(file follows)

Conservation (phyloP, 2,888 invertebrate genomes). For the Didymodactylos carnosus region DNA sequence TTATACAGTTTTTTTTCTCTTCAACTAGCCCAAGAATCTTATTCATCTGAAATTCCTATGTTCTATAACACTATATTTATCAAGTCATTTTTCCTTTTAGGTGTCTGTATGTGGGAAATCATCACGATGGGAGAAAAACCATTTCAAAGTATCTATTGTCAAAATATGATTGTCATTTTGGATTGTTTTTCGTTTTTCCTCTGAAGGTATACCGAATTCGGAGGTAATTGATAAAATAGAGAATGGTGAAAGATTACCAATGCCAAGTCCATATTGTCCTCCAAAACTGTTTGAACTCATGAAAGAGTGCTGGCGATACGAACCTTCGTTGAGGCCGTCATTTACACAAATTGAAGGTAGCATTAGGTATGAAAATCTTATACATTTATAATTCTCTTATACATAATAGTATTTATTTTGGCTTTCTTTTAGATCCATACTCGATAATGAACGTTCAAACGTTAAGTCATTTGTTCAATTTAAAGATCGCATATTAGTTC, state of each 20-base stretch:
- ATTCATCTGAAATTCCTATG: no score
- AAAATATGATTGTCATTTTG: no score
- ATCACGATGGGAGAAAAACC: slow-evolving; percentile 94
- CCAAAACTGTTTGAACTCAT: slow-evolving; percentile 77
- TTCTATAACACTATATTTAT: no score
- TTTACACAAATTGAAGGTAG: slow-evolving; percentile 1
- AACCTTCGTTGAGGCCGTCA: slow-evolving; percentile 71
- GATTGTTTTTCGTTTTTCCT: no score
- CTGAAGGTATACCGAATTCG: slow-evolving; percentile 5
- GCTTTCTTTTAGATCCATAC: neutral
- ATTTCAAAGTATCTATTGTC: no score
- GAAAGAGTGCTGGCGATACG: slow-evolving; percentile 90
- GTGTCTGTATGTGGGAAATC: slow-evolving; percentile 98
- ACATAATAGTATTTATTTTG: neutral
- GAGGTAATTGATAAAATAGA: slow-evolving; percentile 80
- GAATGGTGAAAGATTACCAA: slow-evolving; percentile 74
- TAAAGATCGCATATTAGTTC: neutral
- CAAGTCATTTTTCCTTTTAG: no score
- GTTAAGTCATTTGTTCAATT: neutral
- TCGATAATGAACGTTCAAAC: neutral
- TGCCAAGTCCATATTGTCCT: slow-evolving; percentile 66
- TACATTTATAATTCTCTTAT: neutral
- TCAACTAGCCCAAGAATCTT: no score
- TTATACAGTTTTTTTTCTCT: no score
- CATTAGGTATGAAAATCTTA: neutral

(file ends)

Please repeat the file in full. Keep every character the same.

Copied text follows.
Conservation (phyloP, 2,888 invertebrate genomes). For the Didymodactylos carnosus region DNA sequence TTATACAGTTTTTTTTCTCTTCAACTAGCCCAAGAATCTTATTCATCTGAAATTCCTATGTTCTATAACACTATATTTATCAAGTCATTTTTCCTTTTAGGTGTCTGTATGTGGGAAATCATCACGATGGGAGAAAAACCATTTCAAAGTATCTATTGTCAAAATATGATTGTCATTTTGGATTGTTTTTCGTTTTTCCTCTGAAGGTATACCGAATTCGGAGGTAATTGATAAAATAGAGAATGGTGAAAGATTACCAATGCCAAGTCCATATTGTCCTCCAAAACTGTTTGAACTCATGAAAGAGTGCTGGCGATACGAACCTTCGTTGAGGCCGTCATTTACACAAATTGAAGGTAGCATTAGGTATGAAAATCTTATACATTTATAATTCTCTTATACATAATAGTATTTATTTTGGCTTTCTTTTAGATCCATACTCGATAATGAACGTTCAAACGTTAAGTCATTTGTTCAATTTAAAGATCGCATATTAGTTC, state of each 20-base stretch:
- ATTCATCTGAAATTCCTATG: no score
- AAAATATGATTGTCATTTTG: no score
- ATCACGATGGGAGAAAAACC: slow-evolving; percentile 94
- CCAAAACTGTTTGAACTCAT: slow-evolving; percentile 77
- TTCTATAACACTATATTTAT: no score
- TTTACACAAATTGAAGGTAG: slow-evolving; percentile 1
- AACCTTCGTTGAGGCCGTCA: slow-evolving; percentile 71
- GATTGTTTTTCGTTTTTCCT: no score
- CTGAAGGTATACCGAATTCG: slow-evolving; percentile 5
- GCTTTCTTTTAGATCCATAC: neutral
- ATTTCAAAGTATCTATTGTC: no score
- GAAAGAGTGCTGGCGATACG: slow-evolving; percentile 90
- GTGTCTGTATGTGGGAAATC: slow-evolving; percentile 98
- ACATAATAGTATTTATTTTG: neutral
- GAGGTAATTGATAAAATAGA: slow-evolving; percentile 80
- GAATGGTGAAAGATTACCAA: slow-evolving; percentile 74
- TAAAGATCGCATATTAGTTC: neutral
- CAAGTCATTTTTCCTTTTAG: no score
- GTTAAGTCATTTGTTCAATT: neutral
- TCGATAATGAACGTTCAAAC: neutral
- TGCCAAGTCCATATTGTCCT: slow-evolving; percentile 66
- TACATTTATAATTCTCTTAT: neutral
- TCAACTAGCCCAAGAATCTT: no score
- TTATACAGTTTTTTTTCTCT: no score
- CATTAGGTATGAAAATCTTA: neutral